Follow the byline closely in this appeal for congressional action on immigration:
No, not the former governor of Florida, president’s son and president’s brother and co-author of “Immigration Wars.”
Jeb Bush Jr.
The ex-governor’s younger son, president’s grandson and president’s nephew and a member of the board of the National Immigration Forum.
And not the George P. Bush, older brother of Jeb Jr. running for land commissioner in Texas, the state that launched a Bush presidency.
“In 2013 we made great strides toward a successful 2014 for immigration,” Bush Jr. writes in an essay in The Hill today. “Considering that just over a year ago this issue was on the sidelines, the fact that the home stretch is in sight is no small accomplishment.”
“2014 stands to be that blockbuster year that finally takes reform across the finish line,” he writes. “Our members of Congress have the opportunity to work together on an issue with truly broad, bipartisan support. And my congressman, Mario Diaz-Balart (R-Fla.), is set to play a crucial role in those efforts.”
“Even with difficulties presented by the congressional calendar, there is more than enough time and political will to get reform done in the 113th Congress,” he writes. “The question is not if, but when.”
“At a juncture where Americans are eager to see their politicians transcend politics, immigration reform has true bipartisan support. Now Republicans and Democrats in the House must work together to get it done.”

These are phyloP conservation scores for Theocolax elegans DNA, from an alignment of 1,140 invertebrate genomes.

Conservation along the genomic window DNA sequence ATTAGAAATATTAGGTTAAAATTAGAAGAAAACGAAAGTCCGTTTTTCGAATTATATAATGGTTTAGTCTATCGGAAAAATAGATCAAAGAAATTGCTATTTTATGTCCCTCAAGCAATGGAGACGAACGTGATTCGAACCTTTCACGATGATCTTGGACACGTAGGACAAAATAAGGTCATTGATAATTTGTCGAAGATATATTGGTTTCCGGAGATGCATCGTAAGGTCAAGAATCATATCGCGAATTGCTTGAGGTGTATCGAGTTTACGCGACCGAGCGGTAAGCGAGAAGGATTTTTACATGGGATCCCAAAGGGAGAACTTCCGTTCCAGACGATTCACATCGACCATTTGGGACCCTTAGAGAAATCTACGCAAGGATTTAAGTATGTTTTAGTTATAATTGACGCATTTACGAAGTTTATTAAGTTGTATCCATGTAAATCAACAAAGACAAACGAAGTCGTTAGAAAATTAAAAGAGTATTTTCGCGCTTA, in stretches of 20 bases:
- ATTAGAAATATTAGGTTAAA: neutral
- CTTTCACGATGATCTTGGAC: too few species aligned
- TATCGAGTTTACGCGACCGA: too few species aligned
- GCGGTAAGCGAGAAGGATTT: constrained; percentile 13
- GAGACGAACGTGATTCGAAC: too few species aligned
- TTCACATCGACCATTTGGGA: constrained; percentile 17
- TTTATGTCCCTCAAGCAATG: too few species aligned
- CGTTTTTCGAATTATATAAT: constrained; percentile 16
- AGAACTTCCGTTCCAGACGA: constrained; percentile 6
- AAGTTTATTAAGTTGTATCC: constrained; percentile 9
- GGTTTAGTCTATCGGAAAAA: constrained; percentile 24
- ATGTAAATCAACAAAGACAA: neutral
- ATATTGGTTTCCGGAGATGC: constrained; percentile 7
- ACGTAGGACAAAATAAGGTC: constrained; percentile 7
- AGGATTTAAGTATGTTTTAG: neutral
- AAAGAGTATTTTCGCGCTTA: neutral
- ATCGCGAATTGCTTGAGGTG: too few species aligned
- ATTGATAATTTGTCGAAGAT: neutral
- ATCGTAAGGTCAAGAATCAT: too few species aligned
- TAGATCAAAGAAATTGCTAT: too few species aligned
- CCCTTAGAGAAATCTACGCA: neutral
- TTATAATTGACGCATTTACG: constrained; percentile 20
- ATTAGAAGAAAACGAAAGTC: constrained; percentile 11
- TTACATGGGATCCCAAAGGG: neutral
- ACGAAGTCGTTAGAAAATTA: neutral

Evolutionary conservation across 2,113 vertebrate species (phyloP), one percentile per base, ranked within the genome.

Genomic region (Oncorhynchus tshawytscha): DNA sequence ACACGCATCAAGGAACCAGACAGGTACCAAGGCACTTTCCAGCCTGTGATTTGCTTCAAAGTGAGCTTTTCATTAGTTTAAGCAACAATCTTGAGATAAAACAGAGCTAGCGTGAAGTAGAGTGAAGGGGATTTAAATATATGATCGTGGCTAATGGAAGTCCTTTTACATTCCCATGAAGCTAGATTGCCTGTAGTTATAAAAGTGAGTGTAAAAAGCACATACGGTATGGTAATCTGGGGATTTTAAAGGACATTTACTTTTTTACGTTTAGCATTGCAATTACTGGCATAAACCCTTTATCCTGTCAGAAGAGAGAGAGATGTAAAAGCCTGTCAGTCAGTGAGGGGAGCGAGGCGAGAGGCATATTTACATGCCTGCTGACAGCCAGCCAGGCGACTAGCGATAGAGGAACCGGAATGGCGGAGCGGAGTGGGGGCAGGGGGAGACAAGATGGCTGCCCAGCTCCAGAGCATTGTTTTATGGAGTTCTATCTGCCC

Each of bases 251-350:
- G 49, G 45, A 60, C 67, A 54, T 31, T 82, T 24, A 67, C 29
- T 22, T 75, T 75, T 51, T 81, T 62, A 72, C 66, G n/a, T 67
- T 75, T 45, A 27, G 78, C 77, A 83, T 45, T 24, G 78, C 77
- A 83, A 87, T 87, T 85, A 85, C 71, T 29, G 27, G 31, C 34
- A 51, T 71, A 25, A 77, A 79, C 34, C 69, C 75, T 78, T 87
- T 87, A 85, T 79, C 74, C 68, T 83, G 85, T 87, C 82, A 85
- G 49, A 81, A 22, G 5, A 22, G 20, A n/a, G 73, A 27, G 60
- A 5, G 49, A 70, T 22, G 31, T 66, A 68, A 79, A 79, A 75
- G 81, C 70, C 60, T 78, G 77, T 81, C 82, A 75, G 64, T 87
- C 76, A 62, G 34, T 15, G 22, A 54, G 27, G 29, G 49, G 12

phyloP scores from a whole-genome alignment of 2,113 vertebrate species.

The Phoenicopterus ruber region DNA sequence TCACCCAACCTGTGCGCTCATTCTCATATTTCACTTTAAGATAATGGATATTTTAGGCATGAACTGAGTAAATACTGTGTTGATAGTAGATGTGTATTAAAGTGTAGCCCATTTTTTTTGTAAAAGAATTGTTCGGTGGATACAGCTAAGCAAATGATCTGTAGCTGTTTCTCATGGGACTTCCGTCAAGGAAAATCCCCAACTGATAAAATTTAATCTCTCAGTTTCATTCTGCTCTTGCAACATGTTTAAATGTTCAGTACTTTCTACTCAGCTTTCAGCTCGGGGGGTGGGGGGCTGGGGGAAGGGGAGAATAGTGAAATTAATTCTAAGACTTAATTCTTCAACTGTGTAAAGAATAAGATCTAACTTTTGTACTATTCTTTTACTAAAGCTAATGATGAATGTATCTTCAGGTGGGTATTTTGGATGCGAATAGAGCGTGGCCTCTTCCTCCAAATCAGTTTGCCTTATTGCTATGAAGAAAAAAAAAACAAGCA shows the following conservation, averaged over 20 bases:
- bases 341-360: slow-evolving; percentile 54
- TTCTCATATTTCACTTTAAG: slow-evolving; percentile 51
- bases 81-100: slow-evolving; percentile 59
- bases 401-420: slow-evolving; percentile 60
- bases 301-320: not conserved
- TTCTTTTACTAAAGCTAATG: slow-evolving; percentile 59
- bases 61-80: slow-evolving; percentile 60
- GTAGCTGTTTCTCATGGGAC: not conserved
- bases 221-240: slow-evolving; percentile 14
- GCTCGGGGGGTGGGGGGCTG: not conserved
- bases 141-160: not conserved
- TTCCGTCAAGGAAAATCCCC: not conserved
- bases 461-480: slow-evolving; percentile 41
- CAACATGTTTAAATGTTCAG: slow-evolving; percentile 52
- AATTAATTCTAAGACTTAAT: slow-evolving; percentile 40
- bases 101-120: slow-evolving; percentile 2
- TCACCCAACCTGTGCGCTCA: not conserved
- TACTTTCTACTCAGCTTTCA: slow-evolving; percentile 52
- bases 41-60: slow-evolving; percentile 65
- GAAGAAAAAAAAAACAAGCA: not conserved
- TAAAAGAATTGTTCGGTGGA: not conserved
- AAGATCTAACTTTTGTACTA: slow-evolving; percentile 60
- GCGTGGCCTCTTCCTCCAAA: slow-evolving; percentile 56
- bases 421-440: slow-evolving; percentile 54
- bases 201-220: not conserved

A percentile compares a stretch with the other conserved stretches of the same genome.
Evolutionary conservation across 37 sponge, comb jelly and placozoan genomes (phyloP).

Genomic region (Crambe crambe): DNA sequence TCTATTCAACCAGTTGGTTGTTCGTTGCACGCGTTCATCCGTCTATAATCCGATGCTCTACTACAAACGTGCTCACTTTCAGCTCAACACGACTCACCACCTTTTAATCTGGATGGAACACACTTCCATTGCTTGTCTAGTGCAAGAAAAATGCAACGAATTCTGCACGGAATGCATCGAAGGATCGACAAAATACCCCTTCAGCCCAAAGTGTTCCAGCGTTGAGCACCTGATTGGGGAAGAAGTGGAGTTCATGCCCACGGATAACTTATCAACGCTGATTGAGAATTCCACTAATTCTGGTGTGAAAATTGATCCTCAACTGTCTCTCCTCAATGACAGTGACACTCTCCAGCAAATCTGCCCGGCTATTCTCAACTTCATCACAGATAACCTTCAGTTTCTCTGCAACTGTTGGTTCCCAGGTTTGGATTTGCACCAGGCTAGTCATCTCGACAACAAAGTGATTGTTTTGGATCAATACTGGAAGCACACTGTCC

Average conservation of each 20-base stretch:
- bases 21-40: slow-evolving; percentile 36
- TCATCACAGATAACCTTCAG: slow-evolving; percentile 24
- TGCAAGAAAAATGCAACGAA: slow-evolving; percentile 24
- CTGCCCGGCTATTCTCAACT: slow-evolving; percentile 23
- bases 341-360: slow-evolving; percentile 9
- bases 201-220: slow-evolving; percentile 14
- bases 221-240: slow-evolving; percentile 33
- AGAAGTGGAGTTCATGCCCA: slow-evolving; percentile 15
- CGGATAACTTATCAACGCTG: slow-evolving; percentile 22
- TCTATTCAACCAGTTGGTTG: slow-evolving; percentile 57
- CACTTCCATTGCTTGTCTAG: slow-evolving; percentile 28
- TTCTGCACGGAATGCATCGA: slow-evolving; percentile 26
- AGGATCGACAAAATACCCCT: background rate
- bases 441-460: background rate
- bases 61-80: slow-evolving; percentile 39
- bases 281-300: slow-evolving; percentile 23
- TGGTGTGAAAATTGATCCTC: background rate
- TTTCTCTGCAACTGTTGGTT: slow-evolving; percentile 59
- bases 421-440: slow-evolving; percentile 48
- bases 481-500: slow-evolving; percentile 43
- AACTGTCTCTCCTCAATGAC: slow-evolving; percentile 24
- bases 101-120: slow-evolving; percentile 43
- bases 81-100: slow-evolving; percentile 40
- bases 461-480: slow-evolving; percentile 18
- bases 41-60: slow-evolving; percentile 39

— Jeb Bush, Jr. (@JebBushJr) December 19, 2013
The Senate has approved a comprehensive bill toughening border controls, offering more guest worker visas and a path to citizenship for the undocumented already in the U.S. that President Barack Obama would love to sign. The House, if it passes anything at all, is looking at separate bills on border security, visas and some relief for the undocumented or at least their children.
In the Senate, advocates have offered their formula for an agreement: Take the Senate-passed bill, combine it with legislation from the House and produce a package in conference that both parties can accept. The Republicans in the House view this as a trap for citizenship that they reject. That’s the goal of Republican Sen. John McCain and Democratic Sen. Chuck Schumer, in fact — a comprehensive bill that all can accept, with a way “out of the shadows” for all.
It’s not only immigration law that is at stake, but also the standing of the Republican Party among the fast-growing Hispanic electorate as well as Asian-American voters. They gave the lion’s share of their votes to Obama in 2012, though recent polling shows some softening of support for the president among Hispanics — the biggest slide among any one group of voters.
Grover Norquist, the anti-tax crusader, came through our offices recently and offered a prediction about the outcome of all this.
The Republicans will release five bills from the Judiciary Committee that Rep. Bob Goodlatte of Virginia chairs — “Republicans… will put the votes on the table” to show their concern.” He suggests that, with this, Republicans can “neutralize the situation:” The Democrats have a plan, the Republicans have a plan. If they all could agree, they’d all have a plan.
“Short-term,” he suggests, it “doesn’t help, but it doesn’t hurt.”
By the time 2016 rolls around, Norquist says, “Nationally, all our Republican candidates will be pro-reform.”